HONG KONG: Most Asian markets rose on Wednesday (May 24) following a positive lead from the US and Europe, while Shanghai recovered from early selling fuelled by Moody's decision to cut China's credit rating on worries about its growing debt mountain.
The ratings agency said its downgrade on the world's number two economy was prompted by the likelihood of a "material rise" in debt throughout the economy and as potential growth slows.
Beijing has tried to address a toxic brew of unregulated and risky lending, which is increasingly seen as a threat to global financial stability.
But analysts are unsure about leaders' willingness to push on with the reforms since huge borrowing has been a key driver of the growth on which the Communist Party relies for political legitimacy.
China's economy grew last year at its slowest pace in a quarter of a century and there are expectations it will continue to ease in coming years.
"It is a psychological blow that China will not take kindly to and absolutely speaks to the rising financial pressures in China," Christopher Balding, an associate professor at the HSBC School of Business at Peking University in Shenzhen, told Bloomberg News.
The ratings cut was the first by Moody's since late 1989 when it assessed the impact of the Tiananmen Square crackdown on China's trade with the world.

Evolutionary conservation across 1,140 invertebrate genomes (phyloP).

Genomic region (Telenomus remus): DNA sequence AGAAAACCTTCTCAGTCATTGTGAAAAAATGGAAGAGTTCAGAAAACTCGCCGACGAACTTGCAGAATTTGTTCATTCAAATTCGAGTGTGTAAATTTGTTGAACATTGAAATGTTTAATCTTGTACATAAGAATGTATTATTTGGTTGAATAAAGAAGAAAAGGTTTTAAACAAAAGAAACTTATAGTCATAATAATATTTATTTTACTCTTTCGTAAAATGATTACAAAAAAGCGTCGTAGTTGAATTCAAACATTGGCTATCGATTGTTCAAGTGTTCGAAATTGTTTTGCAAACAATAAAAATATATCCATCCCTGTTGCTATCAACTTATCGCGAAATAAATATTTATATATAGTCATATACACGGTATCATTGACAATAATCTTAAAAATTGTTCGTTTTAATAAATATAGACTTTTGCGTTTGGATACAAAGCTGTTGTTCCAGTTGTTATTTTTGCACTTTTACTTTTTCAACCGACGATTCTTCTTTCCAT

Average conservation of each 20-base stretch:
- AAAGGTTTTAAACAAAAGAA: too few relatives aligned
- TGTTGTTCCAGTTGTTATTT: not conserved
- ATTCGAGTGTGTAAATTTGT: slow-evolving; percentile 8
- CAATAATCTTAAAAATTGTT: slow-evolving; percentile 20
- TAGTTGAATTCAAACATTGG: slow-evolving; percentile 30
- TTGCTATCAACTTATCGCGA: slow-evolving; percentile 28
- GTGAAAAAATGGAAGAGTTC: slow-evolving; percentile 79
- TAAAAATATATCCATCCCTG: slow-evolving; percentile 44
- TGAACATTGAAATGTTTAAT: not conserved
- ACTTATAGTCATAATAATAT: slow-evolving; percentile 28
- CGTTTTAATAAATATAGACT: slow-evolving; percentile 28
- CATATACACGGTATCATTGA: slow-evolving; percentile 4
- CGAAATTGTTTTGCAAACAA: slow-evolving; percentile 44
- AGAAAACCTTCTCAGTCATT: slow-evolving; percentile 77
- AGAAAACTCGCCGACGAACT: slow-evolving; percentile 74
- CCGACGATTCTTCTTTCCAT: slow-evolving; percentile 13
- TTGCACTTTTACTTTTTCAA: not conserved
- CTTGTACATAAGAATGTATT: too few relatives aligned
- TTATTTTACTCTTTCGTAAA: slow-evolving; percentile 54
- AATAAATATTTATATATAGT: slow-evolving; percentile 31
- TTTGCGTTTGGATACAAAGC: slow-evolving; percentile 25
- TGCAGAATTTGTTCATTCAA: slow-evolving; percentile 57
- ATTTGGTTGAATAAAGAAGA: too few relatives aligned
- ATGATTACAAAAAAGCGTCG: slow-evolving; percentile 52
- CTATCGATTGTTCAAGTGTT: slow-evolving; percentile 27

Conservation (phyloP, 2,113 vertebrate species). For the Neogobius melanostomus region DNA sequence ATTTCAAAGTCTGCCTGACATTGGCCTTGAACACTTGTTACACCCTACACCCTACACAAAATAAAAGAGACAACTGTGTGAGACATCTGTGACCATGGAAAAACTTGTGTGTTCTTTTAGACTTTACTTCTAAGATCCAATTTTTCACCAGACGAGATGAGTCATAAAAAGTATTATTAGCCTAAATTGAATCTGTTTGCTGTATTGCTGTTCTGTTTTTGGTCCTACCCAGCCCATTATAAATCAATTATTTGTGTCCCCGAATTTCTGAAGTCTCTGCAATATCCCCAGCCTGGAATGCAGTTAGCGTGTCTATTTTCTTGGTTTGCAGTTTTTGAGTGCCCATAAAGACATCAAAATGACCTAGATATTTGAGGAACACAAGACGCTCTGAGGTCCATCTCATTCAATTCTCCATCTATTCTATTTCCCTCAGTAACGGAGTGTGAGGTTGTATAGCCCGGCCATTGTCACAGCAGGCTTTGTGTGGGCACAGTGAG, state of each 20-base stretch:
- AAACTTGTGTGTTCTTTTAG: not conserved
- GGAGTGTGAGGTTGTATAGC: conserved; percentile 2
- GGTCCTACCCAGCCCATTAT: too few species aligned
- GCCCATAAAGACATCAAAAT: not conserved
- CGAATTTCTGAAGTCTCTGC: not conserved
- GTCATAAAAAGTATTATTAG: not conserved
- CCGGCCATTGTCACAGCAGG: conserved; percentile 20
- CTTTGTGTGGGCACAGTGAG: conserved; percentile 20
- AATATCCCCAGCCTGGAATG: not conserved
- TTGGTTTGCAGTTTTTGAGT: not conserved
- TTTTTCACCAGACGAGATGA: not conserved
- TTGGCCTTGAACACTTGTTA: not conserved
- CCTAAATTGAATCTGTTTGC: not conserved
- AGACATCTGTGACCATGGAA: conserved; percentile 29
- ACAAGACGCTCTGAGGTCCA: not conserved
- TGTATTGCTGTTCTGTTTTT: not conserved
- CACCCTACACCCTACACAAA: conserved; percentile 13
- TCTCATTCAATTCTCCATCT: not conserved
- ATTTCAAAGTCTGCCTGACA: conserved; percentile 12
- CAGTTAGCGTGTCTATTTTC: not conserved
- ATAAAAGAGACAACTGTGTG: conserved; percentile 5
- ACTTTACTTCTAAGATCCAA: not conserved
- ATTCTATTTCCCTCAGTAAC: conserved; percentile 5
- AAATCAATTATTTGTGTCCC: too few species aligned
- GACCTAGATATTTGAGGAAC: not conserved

Shanghai fell one percent early on but reversed the losses to end up 0.1 per cent, while the yuan also bounced back from initial losses against the dollar. Hong Kong rebounded to end 0.1 per cent higher.
But elsewhere, investors tracked a Wall Street gain. Tokyo finished 0.7 per cent higher while Sydney put on 0.2 per cent, Singapore gained 0.3 per cent and Seoul added 0.2 per cent.
Wellington and Taipei were each comfortably higher.
US stocks rose for the fourth straight session after Donald Trump's administration unveiled a 2018 budget that includes swingeing cuts to services over 10 years but also a huge rise in military spending.
There was little carry-over from Monday's terror attack in Manchester that killed 22 people including children at a concert. Stephen Innes, senior trader at OANDA, said in a note "the initial market response is subdued on the surface, but concerns about future attacks remain elevated".
On currency markets the euro held up against the dollar as uncertainty about future US policy - linked to recent crises that have hit Trump - combined with upbeat eurozone data, including Tuesday's economic growth and jobs creation. The figures also helped push Paris and Frankfurt higher.
Attention turns later in the day to the release of minutes from the Federal Reserve's most recent policy meeting. Investors hope to get a handle on its plans for interest rate rises following a number of weak indicators lately.
Among the weak points is inflation, which Minneapolis Fed president Neel Kashkari described as going in the wrong direction.
In early trade, London was flat while Frankfurt and Paris each shed 0.2 per cent.
- Key figures around 0820 GMT -
Tokyo - Nikkei 225: UP 0.7 per cent at 19,742.98 (close)
Hong Kong - Hang Seng: UP 0.1 per cent at 25,428.50 (close)
Shanghai - Composite: UP 0.1 per cent at 3,064.08 (close)
London - FTSE 100: FLAT at 7,484.12
Euro/dollar: DOWN at US$1.1177 from US$1.1181 at 2100 GMT
Dollar/yen: UP at ¥111.90 from ¥111.82
Pound/dollar: UP at US$1.2972 from US$1.2960
Oil - West Texas Intermediate: UP 15 cents at US$51.62 per barrel
Oil - Brent North Sea: UP 17 cents at US$54.32 per barrel
New York - Dow: UP 0.2 per cent at 20,937.91 (close)